Introducing Gary Jones – Genesis Developer

Recently we celebrated the anniversary of the launch of the Genesis Framework – and wanted to spend the next year focusing on the Genesis development community. After all, without all of their hard work and contributions, Genesis wouldn’t be where it’s at.

With that being said, we plan on introducing you to the developers who’ve made a difference…

Meet Gary Jones

Website: Gary Jones · Twitter: @GaryJ

Gary JonesI’m a multi-discipline web developer from the UK and although I have worked for myself since October 2008, I’ve been coding for the web since 1999. My day-to-day tasks can see me writing everything from JavaScript (mostly jQuery), CSS and XHTML on the front end, to PHP and SQL on the back-end. Previous roles have also seen me deep in Classic ASP and server setup and optimization.

I’ve been using Genesis since June 2010, and before that I was involved with another premium theme framework community, though to a far lesser extent. Straight up, my number one reason for being part of the Genesis community, is that I feel like I can contribute towards it, in the way I want, and know that it will be appreciated and valued. I’m currently a volunteer senior moderator on the support boards, and although most of the other moderators answer far more posts than me, I like to think I contribute in other ways.

Helping Others

Before I became a web developer (and my 9 months out of the rat race living in Malaysia) I was a Math and IT teacher, both in secondary schools and in prisons (for the record, the murderers, drug addicts and sex offenders are far easier to teach than the teenagers). While I’ll be the first to put myself in the geek category, the skills developed from teaching, and the keenness to help people learn means I’m usually too eager to help others understand how Genesis works. I’ve written several tutorials for doing just that, and I pride myself on giving additional information both within the code and outside of it to cater for all learning preferences. Certainly it’s more visible on there than on my own Code Gallery site.

I enjoy working with code more than talking about it though. Over the last 6 months, I’ve found that I’m getting really picky about even the smallest aspects of code quality. I’m on the boards nagging Nathan to follow the WordPress PHP coding standards for Genesis core code, or suggesting to Brian that the CSS would be better a different way because of x, y, z, or asking Daisy to update someone else’s tutorial so that it includes a docblock as all code should be properly documented. Boy, I must be annoying 😉 But you know what? That’s fine – it all leads to everyone doing things The Right Way, which means easier code maintenance, better looking sites, and clearer learning resources.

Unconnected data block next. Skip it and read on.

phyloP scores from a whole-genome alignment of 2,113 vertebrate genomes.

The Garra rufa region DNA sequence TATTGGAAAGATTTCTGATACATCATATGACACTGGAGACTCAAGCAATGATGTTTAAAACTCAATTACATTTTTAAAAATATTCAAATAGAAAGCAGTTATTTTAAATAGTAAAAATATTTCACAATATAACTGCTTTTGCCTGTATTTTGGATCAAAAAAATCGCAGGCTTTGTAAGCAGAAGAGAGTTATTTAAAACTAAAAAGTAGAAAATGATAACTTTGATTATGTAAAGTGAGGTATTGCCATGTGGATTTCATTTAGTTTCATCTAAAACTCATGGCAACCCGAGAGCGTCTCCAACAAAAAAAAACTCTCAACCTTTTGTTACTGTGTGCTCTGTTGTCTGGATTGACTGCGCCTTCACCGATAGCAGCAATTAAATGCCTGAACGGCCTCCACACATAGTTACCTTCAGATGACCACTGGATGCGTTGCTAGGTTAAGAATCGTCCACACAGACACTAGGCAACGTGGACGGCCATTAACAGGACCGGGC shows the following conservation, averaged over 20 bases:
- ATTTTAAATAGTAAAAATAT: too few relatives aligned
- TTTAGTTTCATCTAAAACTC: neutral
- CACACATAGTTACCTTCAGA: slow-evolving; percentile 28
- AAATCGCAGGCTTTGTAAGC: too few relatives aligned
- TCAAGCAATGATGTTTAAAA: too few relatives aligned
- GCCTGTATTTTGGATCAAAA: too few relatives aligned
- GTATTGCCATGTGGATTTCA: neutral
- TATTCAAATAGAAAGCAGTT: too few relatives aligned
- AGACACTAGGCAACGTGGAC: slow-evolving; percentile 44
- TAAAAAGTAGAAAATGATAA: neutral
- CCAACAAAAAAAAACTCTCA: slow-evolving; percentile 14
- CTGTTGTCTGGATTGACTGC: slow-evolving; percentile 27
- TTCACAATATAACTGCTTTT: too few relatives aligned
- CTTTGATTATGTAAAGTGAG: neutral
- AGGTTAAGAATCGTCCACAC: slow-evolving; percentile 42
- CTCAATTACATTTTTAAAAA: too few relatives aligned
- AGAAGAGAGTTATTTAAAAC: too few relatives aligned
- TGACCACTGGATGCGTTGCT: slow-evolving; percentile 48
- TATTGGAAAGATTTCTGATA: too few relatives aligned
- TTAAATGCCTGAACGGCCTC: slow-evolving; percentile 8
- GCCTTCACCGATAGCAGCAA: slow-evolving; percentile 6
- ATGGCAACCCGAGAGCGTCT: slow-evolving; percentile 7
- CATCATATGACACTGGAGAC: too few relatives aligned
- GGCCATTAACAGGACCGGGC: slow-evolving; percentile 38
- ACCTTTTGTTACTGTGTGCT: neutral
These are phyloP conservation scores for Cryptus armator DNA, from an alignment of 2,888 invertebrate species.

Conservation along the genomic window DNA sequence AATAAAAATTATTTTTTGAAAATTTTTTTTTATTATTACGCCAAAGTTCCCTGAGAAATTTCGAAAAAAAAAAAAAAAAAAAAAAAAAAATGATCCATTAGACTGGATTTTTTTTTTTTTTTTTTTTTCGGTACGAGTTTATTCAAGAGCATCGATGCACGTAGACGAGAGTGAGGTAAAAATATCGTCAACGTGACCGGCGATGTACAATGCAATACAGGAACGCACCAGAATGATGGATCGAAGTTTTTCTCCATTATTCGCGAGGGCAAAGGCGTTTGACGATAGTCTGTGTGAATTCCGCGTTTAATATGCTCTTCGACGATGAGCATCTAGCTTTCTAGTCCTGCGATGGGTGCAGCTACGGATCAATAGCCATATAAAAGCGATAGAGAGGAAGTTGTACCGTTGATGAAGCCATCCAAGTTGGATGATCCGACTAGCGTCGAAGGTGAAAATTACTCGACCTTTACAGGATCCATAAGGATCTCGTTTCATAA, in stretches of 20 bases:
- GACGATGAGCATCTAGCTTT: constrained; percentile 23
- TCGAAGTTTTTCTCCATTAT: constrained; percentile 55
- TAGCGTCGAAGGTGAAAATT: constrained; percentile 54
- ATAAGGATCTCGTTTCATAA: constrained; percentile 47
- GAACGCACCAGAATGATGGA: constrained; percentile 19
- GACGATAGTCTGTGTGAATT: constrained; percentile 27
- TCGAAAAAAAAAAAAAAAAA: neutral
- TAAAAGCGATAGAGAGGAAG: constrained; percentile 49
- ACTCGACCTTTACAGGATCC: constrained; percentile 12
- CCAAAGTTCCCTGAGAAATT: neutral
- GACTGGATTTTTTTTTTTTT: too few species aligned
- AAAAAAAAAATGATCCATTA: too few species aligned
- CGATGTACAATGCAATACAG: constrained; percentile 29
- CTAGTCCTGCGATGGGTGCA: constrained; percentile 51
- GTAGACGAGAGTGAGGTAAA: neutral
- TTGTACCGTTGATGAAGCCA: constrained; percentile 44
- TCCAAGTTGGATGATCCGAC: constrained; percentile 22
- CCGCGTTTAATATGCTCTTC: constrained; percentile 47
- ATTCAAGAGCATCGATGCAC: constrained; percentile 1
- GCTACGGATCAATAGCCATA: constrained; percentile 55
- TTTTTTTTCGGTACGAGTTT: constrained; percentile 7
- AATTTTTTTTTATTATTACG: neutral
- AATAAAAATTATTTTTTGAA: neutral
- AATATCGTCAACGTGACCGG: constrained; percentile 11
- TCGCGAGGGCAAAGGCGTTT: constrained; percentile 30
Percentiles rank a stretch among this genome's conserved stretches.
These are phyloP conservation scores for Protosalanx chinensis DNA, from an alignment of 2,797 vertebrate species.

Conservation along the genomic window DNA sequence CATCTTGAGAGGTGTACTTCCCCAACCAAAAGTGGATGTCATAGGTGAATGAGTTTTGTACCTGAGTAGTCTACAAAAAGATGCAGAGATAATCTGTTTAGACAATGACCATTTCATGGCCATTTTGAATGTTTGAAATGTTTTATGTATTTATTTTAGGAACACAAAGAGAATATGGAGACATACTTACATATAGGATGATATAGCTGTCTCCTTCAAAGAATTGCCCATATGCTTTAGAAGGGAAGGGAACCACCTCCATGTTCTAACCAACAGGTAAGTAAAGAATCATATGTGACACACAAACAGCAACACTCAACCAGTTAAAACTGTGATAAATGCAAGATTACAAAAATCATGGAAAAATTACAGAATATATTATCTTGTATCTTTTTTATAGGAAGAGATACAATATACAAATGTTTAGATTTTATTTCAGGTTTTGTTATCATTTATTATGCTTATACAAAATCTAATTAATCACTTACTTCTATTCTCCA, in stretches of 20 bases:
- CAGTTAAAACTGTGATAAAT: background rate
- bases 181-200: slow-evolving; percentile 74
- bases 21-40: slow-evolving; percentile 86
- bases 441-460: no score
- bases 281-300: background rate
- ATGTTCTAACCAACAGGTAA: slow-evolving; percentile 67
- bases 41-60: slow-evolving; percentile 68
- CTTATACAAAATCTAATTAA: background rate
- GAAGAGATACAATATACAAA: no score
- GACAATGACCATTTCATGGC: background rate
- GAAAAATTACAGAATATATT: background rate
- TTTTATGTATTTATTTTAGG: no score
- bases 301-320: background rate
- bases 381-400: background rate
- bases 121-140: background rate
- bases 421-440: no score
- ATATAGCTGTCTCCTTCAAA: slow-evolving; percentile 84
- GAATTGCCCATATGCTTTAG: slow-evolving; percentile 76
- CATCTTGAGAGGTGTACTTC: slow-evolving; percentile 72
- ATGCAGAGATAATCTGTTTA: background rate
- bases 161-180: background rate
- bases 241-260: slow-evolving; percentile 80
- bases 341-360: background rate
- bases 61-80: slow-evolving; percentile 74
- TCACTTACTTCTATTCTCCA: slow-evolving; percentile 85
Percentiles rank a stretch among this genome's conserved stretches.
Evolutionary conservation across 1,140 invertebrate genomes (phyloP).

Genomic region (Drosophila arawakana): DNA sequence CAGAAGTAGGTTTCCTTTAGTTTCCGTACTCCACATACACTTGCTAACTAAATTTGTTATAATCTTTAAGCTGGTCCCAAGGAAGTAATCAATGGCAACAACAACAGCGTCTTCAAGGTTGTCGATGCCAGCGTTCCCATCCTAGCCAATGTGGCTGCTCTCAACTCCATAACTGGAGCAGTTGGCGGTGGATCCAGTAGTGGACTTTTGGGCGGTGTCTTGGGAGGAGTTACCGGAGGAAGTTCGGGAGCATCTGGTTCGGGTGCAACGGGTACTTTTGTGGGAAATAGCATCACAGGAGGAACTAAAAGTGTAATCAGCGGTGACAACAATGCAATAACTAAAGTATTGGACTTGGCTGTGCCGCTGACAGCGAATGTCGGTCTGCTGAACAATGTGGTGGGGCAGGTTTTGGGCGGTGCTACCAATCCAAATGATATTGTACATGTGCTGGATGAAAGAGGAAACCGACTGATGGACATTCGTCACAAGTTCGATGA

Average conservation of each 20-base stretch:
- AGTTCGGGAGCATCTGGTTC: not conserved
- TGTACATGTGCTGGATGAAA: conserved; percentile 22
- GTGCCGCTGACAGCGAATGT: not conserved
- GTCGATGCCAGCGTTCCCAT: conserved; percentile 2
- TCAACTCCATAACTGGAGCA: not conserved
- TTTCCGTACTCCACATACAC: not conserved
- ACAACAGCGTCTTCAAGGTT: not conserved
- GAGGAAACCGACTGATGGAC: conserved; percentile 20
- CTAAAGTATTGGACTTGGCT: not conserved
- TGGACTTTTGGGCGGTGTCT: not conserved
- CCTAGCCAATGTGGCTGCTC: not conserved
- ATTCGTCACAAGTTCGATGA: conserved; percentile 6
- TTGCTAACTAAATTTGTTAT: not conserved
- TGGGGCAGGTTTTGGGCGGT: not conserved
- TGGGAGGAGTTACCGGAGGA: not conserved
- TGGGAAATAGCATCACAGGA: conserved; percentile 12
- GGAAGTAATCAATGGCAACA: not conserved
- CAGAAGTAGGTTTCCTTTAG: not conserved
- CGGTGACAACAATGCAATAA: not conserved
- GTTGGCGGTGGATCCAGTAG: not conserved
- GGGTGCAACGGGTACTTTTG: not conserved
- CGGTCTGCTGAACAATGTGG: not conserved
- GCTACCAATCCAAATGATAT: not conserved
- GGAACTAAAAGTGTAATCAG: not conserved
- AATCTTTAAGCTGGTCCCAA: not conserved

Code Contributions

Perhaps my biggest contribution in terms of bulk code is for the Prose theme. I was asked by StudioPress to implement their ideas for a new theme that allowed users to easily change some aspects of the visual design. As well as including an import / export feature for the settings before Genesis itself did, the theme can also minify the CSS for performance benefits. The code for the theme itself is comprehensively structured, and has 24 action hooks and 18 filters in there (for comparison, Genesis 1.5 has 60 action hooks and 95 filters), and I’m using some of these to create a Prose-specific plugin, called Prose Google Fonts (screencast) which will be released shortly.

Back to the “contributions being valued” point, I also wrote the bulk of the rewritten breadcrumbs feature in Genesis 1.5. Nathan loved it and tweaked it, Nick fixed it to be compatible with WordPress 3.0, and it was committed to the core code. I wrote it because I had a client that was using custom post types, and the breadcrumbs in previous versions of Genesis had no support for them. It solved a need for everyone, and Nathan and Brian were happy to accept it.

Summing Up

And that’s why I love Genesis – of course I love the features of the product itself, and the ease with which new sites can be instantly set up, but you won’t see me knocking out lots of great looking websites to add to a portfolio like some of the other designers and developers; I’m most interested in the code that powers Genesis and the community that uses it, and what I can give back to both of them. The people who follow me on Twitter will know that most of my tweets seem to be related to Genesis in one way or another.

Final Facts

  • If I wasn’t using WordPress, I’d love to have a real understanding of the Zend Framework. I’ve got a few ideas of sites and applications I could build with it.
  • I’m hopefully going to attend my first two WordCamps this year – WordCamp Portsmouth UK, and WordCamp Chicago (if it runs).
  • I’m a PADI advanced open water scuba diver, and have dived with 3.8m-long gray nurse sharks. I want to dive with more sharks.
  • My (now rusty due to under use) party piece is to juggle and spin fire poi. I’ve only burnt myself once.
  • I learnt up to level 2 of British Sign Language. I don’t use it regularly, so it’s been largely forgotten.
  • As a Brit, I drink lots of tea. I don’t like coffee, which means I see little point in Starbucks existing…